We can't use organized Christian religion as the reason to deny all others the chance to spend.

And yet...

What if the increased Sunday-shopping hours are a response to want and not need? What if there are more people desperate to satisfy their magpie urges for more shiny objects than there are individuals who sincerely can't wait until 12 to get pancake mix or more lumber for their half-built decks?

Local real estate experts say the mean house size in Winnipeg 25 years ago was 800 square feet. Families were bigger, with three or four children the norm. The house cost $80,000. In 2011, the mean size was 1,256 square feet and the house sold for $256,000. Family size has dropped, with two children a more common configuration. So what are we doing with all that extra space?

We're filling it with stuff. Buying and stashing possessions is so out of control that a TLC program called Storage Wars is a megahit. American writer Anna Quindlen addresses the stuff surfeit in her new book, Lots of Candles, Plenty of Cake.

"It wasn't always like this, was it?" she writes. "At some point in America, desire and need became untethered in our lives, and shopping became a competitive sport. I can't recall my mother spending much time spending, although of course she predated that black hole of consumption, the shopping website."

Recent Bank of Montreal stats show 41 per cent of people aged 18 to 34 expect to stop working before they turn 60. Twenty-seven per cent admitted they hadn't started putting money away for retirement.

In 2011, Canadians owed on average just under $26,000, exclusive of their mortgages.

Will lengthened store-opening hours lead Manitobans straight to debtors' prison? Of course not. Store hours are a convenience to customers and a means to increase the retailers' bottom line.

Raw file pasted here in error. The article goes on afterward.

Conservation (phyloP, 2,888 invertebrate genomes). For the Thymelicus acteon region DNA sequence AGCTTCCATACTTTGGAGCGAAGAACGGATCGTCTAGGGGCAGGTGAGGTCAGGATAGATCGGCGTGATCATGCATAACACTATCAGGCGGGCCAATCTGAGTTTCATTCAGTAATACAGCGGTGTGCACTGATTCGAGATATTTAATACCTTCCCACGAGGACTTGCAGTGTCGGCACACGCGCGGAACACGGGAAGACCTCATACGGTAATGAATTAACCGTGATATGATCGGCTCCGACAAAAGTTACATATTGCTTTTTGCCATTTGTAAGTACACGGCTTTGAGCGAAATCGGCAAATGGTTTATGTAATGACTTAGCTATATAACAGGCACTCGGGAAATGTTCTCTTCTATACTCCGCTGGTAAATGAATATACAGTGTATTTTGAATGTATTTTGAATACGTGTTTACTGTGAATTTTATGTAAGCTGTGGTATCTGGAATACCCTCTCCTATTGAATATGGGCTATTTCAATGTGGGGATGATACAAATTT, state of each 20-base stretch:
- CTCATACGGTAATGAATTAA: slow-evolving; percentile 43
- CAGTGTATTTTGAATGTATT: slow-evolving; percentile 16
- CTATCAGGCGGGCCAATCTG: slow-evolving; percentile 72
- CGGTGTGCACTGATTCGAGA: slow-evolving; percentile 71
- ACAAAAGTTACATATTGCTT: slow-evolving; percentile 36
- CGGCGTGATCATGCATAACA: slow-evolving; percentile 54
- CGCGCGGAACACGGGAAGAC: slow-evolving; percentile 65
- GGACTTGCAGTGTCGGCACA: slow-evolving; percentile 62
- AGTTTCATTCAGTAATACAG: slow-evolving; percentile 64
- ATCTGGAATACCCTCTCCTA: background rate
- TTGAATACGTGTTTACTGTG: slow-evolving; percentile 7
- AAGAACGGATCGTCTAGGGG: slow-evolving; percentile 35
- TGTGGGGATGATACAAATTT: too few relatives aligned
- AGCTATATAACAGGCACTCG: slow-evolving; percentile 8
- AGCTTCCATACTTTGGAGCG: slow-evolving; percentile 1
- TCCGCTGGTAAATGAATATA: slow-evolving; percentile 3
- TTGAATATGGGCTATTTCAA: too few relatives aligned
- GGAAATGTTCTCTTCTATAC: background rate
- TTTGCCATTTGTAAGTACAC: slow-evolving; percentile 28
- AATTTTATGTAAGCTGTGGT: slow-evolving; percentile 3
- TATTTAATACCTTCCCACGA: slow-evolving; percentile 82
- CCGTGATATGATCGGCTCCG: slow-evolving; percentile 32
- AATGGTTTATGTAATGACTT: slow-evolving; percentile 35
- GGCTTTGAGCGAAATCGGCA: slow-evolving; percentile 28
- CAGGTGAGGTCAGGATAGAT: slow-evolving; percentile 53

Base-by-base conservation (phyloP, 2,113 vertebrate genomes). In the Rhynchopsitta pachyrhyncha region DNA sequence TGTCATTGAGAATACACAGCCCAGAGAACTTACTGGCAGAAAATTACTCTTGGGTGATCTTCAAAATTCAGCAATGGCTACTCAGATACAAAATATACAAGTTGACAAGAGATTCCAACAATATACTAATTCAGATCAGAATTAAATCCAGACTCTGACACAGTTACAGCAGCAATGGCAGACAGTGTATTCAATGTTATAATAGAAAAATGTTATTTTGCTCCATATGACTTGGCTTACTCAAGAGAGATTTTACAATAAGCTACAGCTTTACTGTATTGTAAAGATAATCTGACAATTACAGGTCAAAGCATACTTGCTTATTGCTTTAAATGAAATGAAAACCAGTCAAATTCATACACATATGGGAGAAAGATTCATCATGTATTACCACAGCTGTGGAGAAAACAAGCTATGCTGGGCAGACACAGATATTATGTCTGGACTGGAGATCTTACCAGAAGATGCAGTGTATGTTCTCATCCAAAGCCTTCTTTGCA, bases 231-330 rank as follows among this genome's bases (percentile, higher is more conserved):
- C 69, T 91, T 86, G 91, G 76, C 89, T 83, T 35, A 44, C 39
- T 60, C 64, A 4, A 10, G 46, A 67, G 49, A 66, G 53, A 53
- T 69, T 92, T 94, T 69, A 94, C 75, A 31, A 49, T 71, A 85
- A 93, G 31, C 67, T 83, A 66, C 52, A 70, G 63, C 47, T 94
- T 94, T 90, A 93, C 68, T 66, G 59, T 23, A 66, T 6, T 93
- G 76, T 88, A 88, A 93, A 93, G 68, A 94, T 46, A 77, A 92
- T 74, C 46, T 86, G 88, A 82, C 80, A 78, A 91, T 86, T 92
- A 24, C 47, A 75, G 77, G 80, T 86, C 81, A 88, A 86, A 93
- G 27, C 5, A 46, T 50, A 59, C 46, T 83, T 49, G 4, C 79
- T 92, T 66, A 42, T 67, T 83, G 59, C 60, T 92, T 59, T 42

We have the right to shop when we want. But if you find yourself in an As Seen On TV store at 9:15 on a Sunday morning, you may just be shopping for want, not need.

Republished from the Winnipeg Free Press print edition August 4, 2012 A6

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About Lindor Reynolds

National Newspaper Award winner Lindor Reynolds began work at the Free Press as a 17-year-old proofreader. It was a rough introduction to the news business.

Many years later, armed with a university education and a portfolio of published work, she was hired as a Free Press columnist. During her 20-plus years on the job she has written for every section in the paper, with the exception of Business. She’ll get around to them some day.

Lindor has received considerable recognition for her writing. Her awards include the Will Rogers Humanitarian Award, the National Society of Newspaper Columnists’ general interest award and the North American Travel Journalists Association top prize.
Her work on Internet luring led to an amendment to the Criminal Code of Canada and her coverage of the child welfare system prompted a change to Manitoba Child and Family Services Act to make the safety of children paramount.

She has earned three citations of merit for the Michener Award for Meritorious Public Service in Journalism and has been awarded a Distinguished Alumni commendation from the University of Winnipeg. Lindor was also named a YMCA/YWCA  Woman of Distinction.

She is married with four daughters. If her house was on fire and the kids and dog were safe, she’d grab her passport.